If you work on WordPress websites, you’re probably tired of telling clients or team members to refresh their browsers to see the changes you just made. But when even that doesn’t work, it’s time to clear the cache.
This post will explain how caching works and when and how to clear cache for a WordPress site.
Before we talk about how to clear cache, we need to review the different types of cache for WordPress sites. If you’re already a cache connoisseur, feel free to jump ahead to the next section.
Caching is a technique to improve your website’s performance. When your server receives a request for a page from a browser, it has to return with all the HTML, CSS, scripts, and images needed to load the page. A cache is a temporary copy of some of your website’s static elements that can help render a page without having to look it up.
The three main types of cache for WordPress sites are:
- Browser Cache. This store files locally on a visitor’s computer so pages will load faster. When you do a hard refresh (shift plus refresh), you’re telling the browser to clear the local cache when loading a page.
- Server Cache. Server cache limits the number of requests your server has to handle at once. For example, it can serve up a cached copy instead of looking up a stylesheet.
- CDN Caching. A CDN or content delivery network caches parts of your website on servers at data centers across the globe. The server physically closest to a website visitor will serve up any cached content, so your server only has to handle the uncached requests.
When we talk about clearing cache for WordPress, we’re looking at how to clear your server and CDN caching.
When to Clear Cache on Your Site
In most cases, your server or CDN will automatically update cached files on a set timeframe. For example, you might have a setting to check for new files after 48 hours. Sometimes you can’t wait until the next time the cache will be refreshed.
The most common reasons you’ll need to clear cache in WordPress are:
- Adding New Content or Updating Existing Content. When you make revisions to your site content, you might have to clear the cache to see the updates on your site.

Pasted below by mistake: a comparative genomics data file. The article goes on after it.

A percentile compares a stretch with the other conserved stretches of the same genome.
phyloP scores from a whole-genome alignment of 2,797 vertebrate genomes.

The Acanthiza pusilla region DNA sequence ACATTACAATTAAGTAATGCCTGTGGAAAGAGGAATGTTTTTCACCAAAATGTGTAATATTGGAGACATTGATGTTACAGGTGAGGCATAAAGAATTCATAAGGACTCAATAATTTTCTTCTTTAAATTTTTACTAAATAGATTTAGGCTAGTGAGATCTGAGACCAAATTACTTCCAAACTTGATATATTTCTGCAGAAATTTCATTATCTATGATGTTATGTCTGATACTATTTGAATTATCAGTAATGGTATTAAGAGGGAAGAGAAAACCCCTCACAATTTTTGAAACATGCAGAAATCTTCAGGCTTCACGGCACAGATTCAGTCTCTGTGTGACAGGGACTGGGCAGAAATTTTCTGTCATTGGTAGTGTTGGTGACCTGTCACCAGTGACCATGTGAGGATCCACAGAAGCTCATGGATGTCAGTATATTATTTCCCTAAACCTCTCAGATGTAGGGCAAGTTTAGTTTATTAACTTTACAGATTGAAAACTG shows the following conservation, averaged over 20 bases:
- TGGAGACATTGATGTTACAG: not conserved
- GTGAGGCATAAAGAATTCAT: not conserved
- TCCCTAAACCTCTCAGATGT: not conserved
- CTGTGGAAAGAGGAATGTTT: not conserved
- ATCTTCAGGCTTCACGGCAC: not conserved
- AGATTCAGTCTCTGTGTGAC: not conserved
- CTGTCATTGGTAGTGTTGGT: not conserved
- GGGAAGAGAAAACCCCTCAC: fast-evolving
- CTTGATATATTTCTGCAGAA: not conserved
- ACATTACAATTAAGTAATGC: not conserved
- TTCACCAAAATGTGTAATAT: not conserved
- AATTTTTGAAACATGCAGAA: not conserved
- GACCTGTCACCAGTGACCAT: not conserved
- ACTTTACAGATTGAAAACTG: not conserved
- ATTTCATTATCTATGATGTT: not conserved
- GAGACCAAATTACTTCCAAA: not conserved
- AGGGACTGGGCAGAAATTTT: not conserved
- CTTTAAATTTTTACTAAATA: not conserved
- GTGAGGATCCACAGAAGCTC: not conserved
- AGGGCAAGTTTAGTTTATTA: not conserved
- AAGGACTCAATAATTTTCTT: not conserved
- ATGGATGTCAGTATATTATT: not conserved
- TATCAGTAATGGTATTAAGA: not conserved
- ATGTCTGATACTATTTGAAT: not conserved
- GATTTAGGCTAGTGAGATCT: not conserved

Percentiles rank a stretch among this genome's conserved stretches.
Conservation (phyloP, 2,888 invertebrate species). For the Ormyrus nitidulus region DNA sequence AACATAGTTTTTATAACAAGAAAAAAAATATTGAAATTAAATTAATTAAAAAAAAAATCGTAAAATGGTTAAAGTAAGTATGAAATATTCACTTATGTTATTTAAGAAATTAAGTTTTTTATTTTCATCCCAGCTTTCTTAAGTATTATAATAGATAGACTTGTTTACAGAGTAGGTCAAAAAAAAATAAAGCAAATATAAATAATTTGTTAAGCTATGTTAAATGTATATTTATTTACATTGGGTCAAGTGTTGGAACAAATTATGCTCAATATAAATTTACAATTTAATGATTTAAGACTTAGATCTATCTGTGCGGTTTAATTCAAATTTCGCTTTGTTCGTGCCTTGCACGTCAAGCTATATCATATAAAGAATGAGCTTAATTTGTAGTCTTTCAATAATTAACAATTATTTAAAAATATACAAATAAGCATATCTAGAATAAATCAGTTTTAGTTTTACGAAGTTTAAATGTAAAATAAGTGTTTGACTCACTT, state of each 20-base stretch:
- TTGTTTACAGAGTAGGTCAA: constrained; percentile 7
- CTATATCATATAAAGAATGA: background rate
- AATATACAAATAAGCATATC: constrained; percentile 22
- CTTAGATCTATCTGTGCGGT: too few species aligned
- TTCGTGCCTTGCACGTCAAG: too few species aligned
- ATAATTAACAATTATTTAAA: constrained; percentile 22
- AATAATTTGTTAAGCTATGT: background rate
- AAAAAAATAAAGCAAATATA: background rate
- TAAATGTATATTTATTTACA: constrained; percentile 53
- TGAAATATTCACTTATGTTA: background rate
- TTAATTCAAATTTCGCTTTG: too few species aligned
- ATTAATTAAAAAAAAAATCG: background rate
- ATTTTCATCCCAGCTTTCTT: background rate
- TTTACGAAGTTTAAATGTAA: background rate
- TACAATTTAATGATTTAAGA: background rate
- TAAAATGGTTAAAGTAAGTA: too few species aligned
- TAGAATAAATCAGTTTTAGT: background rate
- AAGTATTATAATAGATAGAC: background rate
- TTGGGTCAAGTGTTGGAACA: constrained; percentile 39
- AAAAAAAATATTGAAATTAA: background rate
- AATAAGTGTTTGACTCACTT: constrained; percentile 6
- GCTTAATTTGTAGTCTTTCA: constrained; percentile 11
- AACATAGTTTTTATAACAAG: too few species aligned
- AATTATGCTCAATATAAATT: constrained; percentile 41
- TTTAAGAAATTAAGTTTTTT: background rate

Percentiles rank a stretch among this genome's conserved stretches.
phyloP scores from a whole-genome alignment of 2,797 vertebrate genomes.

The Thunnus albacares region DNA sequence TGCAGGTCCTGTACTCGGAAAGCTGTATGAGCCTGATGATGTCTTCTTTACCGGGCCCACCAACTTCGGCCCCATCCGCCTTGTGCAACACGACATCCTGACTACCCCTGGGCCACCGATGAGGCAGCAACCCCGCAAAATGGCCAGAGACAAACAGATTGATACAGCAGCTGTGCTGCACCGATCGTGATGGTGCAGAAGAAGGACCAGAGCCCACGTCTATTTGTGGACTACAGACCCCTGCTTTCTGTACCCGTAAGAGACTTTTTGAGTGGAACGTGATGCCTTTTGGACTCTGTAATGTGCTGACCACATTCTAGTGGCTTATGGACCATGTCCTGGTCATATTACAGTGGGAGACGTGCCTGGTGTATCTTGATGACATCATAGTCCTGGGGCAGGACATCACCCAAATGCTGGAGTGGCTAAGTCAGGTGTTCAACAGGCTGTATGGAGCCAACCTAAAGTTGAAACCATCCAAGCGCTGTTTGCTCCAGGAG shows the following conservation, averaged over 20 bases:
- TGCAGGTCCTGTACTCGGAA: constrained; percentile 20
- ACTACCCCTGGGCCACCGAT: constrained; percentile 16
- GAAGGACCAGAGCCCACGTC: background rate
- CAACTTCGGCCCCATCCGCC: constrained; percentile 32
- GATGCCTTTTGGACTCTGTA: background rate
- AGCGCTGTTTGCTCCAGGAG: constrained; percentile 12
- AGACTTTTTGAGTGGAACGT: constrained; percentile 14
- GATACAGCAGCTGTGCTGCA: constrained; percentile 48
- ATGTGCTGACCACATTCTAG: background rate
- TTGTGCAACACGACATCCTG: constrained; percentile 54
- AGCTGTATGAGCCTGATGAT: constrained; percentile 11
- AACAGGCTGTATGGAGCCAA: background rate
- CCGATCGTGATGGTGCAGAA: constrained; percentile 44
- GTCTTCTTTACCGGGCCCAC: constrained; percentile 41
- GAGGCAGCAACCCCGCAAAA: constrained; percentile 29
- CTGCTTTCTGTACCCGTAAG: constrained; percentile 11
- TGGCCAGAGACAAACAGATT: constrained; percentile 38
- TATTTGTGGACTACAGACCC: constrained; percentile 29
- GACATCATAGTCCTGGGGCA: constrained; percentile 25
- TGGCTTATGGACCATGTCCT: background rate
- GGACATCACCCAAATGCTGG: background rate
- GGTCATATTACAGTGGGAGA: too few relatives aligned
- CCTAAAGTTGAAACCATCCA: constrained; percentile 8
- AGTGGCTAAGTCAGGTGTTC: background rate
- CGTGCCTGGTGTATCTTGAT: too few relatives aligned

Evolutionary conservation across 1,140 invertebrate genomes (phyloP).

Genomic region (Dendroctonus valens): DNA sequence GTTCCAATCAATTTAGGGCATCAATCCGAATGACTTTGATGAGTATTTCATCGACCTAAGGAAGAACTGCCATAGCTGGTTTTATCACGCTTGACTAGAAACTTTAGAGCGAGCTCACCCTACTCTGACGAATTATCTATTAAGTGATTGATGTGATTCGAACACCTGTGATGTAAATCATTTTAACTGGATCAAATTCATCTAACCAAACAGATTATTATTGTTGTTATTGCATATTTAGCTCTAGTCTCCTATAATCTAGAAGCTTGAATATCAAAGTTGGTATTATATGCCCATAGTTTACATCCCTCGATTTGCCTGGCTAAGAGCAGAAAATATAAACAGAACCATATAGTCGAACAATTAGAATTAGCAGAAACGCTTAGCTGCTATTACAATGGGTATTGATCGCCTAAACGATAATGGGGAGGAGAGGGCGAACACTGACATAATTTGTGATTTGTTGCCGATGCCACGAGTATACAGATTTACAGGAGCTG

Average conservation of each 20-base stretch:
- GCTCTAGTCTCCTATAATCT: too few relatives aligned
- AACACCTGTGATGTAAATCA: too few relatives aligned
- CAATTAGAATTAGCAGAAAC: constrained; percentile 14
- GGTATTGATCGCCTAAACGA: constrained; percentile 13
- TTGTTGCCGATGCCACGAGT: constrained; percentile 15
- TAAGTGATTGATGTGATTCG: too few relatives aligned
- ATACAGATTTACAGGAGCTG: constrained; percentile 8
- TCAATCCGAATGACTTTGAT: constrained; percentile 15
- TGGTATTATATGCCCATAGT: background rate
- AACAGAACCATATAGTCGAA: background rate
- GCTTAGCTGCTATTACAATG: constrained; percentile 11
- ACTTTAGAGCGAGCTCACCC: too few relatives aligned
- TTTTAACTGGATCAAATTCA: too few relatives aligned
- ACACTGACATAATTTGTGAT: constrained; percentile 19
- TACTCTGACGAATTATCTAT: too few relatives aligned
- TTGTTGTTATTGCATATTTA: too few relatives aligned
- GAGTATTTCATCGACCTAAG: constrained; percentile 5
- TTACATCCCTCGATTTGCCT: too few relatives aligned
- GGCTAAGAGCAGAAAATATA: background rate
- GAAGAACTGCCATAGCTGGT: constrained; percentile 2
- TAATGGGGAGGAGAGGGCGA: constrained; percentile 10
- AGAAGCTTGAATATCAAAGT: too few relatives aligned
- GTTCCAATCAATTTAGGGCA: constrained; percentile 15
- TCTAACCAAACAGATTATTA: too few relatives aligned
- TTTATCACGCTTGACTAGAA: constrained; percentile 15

- Clearing cache should be a standard part of your troubleshooting protocol. You know how IT people tell you to try turning your computer off and back on when you get an error? Clearing cache is the go-to first-level troubleshooting step because it often solves content or layout problems.
- Modifying Design. You’ll want to clear your cache when you change your design, especially if you modify a CSS file. CSS files are often cached by default.
- Updating Plugins. If you update a plugin or change the settings in a plugin, it’s a good idea to clear your cache. Plugins generate CSS and scripts. You might need to clear the cache to see any changes reflected on your live site.
How to Clear Cache in WordPress
The method you use to clear your cache will depend on how your site caching is set up. If you use a caching or optimization plugin, follow the instructions from your plugin developer.
If, instead, you opted for the simplicity of caching through a managed WordPress hosting service, you’ll follow the instructions from your hosting provider. Let’s look at how easy Pressable makes it to clear your cache and manage your cache settings.
Pressable’s Caching Options
Pressable offers three types of caching:
- Page and Query Caching
- Static Asset Caching (CDN)
- OPCache (PHP Code)
Page and Query Caching.
Page caching and database query caching utilizes WordPress’ Object Cache. By default, page and database query caching is turned on. You can manually exclude certain pages.
Static Asset Caching (CDN).
All Pressable plans include our global CDN for faster websites. Pressable’s CDN automatically caches the following types of files:
The default cache time for CDN files is seven days. So you’ll need to purge the CDN if you update any of these static assets. One of the most common reasons you’d need to do this is when you change the background image of a hero section. The CDN will serve up the old image for days after you’ve made the change if you don’t clear the CDN cache.
OPCache (PHP Code)
OPCache stores a precompiled script bytecode in the memory. Utilizing this caching reduces server load in future calls for a PHP file by having it ready to go.
How to Clear Cache in Pressable
You can clear and manage caching from your Pressable dashboard or our Pressable plugin.
From your dashboard, select the site you want to clear the cache for and click on performance. From there, you can clear the CDN and object cache.
For more advanced control of your cache or the ability to manage it from your WordPress admin, you’ll need to download and install our cache management plugin. Follow these instructions for how to install and use the Pressable Cache Management plugin.
Another Way to Make WordPress Faster and Easier
Pressable’s caching is just one example of why hosting with us is best for WordPress. We make things simple and ensure your site loads fast. Want to take the platform for a spin yourself? Check out our free MyPressable Playground.
Zach has 12+ years of experience with WordPress, from creating and maintaining client sites, to providing support and developing documentation. A knack for problem-solving and providing solutions led Zach to pursue a job with Automattic providing customer support in 2015 working with WooCommerce support, and now Zach has recently joined our team here at Pressable. Outside of work, Zach enjoys spending time with his family, playing and watching sports, and working on projects around the house.